Short-Tailed Weasel

Short-Tailed Weasel Tracks (Bruce Trail, Orangeville, December 2014)

Short-Tailed Weasel Tracks (Bruce Trail, Orangeville, December 2014)

A large male’s tracks may resemble a small female Long-Tailed Weasel’s track.
Track Length: 0.8 – 1.3 inches (2.0 – 3.3 cm)
Track Width: 0.5 – 0.6 inches (1.3 – 1.5 cm)
Straddle: 1.0 – 2.1 inches (2.5 – 5.3 cm)
Stride: 9 – 35 inches (23 – 89 cm)
Length with tail: 20 – 36 cm
Head and Body: Male = 15 – 24 cm, Female = 13 – 21cm
Tail length: Male = 6 – 9 cm, Female = 5 – 7cm
Weight: Male = 70 – 172 g, Female = 47 – 73 g

Short-Tailed Weasel (Ermine)
Mustela erminea

Short-Tailed Weasel Track with Tail Imprint in Snow (Bruce Trail, Orangeville, December 2014)

Short-Tailed Weasel Track with Tail Imprint in Snow (Bruce Trail, Orangeville, December 2014)

Who knew?
Mustela means “one who carries off mice”.
Short-Tailed weasels may be the most abundant land carnivore in Ontario.
Europeans gave the Short-Tailed weasel two different names; stoat and ermine. A weasel with a dark summer coat is called a stoat and a weasel with a white winter coat is called an ermine. However, it is best to avoid the stoat and ermine labels since all three weasel species in Ontario alternate between brown coats in summer and white coats in winter. The short-tailed weasel is active during the day during the summer months. In the winter, the short-tailed weasel is more active at night. Short-Tailed Weasels have bright blue green eyeshine. These weasels can be attracted to squeaking calls imitating a young bird.

Identification
The tail of a Short-Tailed Weasel measures less than half of their head and body length whereas the tail of a Long-Tailed Weasel measures more than half of their head and body length. Short-Tailed weasels have lemon yellow highlights on their belly and they have white feet. Short-tailed weasel fur turns white in winter and just the tip (0.5 inches at most) of their tail is black. White hairs are hollow and they provide better insulation than hairs that have pigment. This cold weather adaptation helps trap air that is warmed by the body similar to the way a down vest works to keep a human warm.

Breeding Information
Short-tailed weasels breed between June and August. They exhibit delayed implantation and bear 4-8 young in April or May of the next year.

Home Range
The home range of a male short-tailed weasel is 37 acres (15 ha) and the home range of a female short-tailed weasel averages 10-25 acres (4-10 ha). Short-tailed weasels make circuits of their home range every 10-15 days.

Short-Tailed Weasel Hole (Bruce Trail, Orangeville, December 2014)

Short-Tailed Weasel Hole (Bruce Trail, Orangeville, December 2014)

Diet
Short-Tailed weasels are small mammal specialists. In cold weather, short-tailed weasels hunt mostly under the snow (especially the females) where mice and voles are active all winter. They prefer the subnivean space where there is a melted-out gap between the snow and the earth. This gap provides a space for movement and insulation. They also eat jumping mice that are hibernating under the snow.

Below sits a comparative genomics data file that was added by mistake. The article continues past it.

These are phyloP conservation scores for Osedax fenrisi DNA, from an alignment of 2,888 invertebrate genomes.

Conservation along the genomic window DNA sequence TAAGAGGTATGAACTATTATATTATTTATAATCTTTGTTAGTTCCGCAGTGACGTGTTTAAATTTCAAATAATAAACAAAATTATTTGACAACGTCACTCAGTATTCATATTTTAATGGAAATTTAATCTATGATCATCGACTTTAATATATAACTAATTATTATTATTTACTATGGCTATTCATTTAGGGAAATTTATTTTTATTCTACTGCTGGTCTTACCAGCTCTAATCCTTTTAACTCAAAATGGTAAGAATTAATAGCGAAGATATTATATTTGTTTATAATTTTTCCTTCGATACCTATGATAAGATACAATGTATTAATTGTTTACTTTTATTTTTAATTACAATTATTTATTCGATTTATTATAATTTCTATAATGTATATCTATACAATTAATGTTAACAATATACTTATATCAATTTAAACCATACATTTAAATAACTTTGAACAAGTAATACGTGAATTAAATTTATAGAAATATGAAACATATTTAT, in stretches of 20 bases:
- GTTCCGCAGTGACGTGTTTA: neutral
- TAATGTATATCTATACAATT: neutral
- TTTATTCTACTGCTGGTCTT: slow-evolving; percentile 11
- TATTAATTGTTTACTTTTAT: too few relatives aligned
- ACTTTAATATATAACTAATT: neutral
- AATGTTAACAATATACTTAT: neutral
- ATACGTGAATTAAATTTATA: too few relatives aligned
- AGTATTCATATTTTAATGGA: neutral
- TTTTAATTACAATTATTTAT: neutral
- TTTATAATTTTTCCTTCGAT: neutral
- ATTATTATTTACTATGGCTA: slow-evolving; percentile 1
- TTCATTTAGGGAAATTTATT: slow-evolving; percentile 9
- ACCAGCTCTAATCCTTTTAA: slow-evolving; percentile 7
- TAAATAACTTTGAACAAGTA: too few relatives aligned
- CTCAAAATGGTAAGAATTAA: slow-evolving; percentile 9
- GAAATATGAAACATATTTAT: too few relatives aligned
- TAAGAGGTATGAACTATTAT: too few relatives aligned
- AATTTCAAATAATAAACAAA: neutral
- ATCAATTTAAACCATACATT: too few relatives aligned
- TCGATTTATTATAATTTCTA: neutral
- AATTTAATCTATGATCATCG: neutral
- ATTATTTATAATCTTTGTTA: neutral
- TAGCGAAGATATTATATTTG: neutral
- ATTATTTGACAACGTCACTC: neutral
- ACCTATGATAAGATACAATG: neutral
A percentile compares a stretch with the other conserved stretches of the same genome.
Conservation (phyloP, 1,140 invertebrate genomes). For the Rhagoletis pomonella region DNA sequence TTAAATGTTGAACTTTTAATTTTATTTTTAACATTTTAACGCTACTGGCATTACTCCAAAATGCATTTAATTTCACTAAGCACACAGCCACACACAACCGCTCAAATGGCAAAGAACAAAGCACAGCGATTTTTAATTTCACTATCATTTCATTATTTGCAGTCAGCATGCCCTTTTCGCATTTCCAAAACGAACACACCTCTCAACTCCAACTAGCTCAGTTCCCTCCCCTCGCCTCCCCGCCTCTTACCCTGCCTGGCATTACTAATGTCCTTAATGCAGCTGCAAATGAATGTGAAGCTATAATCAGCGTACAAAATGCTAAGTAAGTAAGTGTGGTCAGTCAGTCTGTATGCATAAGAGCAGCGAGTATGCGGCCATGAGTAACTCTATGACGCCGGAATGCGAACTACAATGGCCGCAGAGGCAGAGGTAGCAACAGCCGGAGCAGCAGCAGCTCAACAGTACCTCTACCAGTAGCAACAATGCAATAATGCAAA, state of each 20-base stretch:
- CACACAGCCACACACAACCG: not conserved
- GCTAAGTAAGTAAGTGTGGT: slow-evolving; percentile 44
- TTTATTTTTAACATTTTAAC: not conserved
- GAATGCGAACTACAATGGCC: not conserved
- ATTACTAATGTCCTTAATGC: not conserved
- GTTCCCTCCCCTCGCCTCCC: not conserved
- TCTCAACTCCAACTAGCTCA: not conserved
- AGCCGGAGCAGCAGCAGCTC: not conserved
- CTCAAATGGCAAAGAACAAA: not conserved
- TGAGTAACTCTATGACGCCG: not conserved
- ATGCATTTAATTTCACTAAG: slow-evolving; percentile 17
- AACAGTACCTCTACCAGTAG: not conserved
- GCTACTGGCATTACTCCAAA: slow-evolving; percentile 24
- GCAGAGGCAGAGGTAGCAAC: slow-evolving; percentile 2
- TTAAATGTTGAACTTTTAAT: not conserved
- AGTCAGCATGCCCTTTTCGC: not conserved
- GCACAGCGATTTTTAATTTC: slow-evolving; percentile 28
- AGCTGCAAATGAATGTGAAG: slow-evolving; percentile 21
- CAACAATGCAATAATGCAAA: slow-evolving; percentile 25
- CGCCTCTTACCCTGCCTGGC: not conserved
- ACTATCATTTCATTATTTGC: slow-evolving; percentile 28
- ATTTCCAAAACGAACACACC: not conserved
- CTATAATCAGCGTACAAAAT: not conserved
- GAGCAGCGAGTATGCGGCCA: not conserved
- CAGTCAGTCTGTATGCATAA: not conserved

Remains of a Weasel Kill (Bruce Trail, Orangeville, December, 2014)

Weasel Prey Leftovers (Bruce Trail, Orangeville, December, 2014)

Short-Tailed Weasel Scat

Short-Tailed Weasel Scat (Kinghurst Forest, January 2015)

Short-Tailed Weasel Scat (Kinghurst Forest, January 2015)

Short-tailed weasel scat is 0.3 cm – 0.8 cm wide and 1.9 cm – 6 cm long.  Short-tailed weasels are carnivorous.  Mark Elbroch (in Mammal Tracks and Sign) writes that they are more carnivorous than larger weasel species.

Trail Pattern
In snow, the Short-Tailed Weasel’s shorter strides may be connected by drag marks (dumbbells) and often alternate with longer strides throughout the length of the trail. Its bounding track may show short strides alternating with long ones.

Short-Tailed Weasel Stride (Dumbbell Pattern), Bruce Trail,Orangeville, December, 2014)

Short-Tailed Weasel Stride (Dumbbell Pattern), Bruce Trail,Orangeville, December, 2014)

Short-Tailed Weasel Dumbell Pattern (Kinghurst Forest, January 2015)

Short-Tailed Weasel Dumbbell Pattern (Kinghurst Forest, January 2015)

The stride length in the above photo is 36 cm.

Please visit my “All about Weasels” page for more information: https://natureguelphtracking.wordpress.com/mammals/weasels-otters-and-relatives/all-about-weasels/

References
Alexis Burnett, Earth Tracks Apprenticeship Program
Rezendes, P. 1999, Tracking and the Art of Seeing, HarperCollins Publishers, New York.
Elbroch, M. & Rinehart K. 2011, Behavior of North American Mammals, Houghton Mifflin Harcourt Publishing Company, NY.
Reid, F. A., 2006, Mammals of North America, Houghton Mifflin Company, NY.
Eder, T., 2002, Mammals of Ontario, Lone Pine Publishing, Edmonton, AB.
Sheldon, I. Animal Tracks of Ontario, Lone Pine Publishing, Edmonton, AB.

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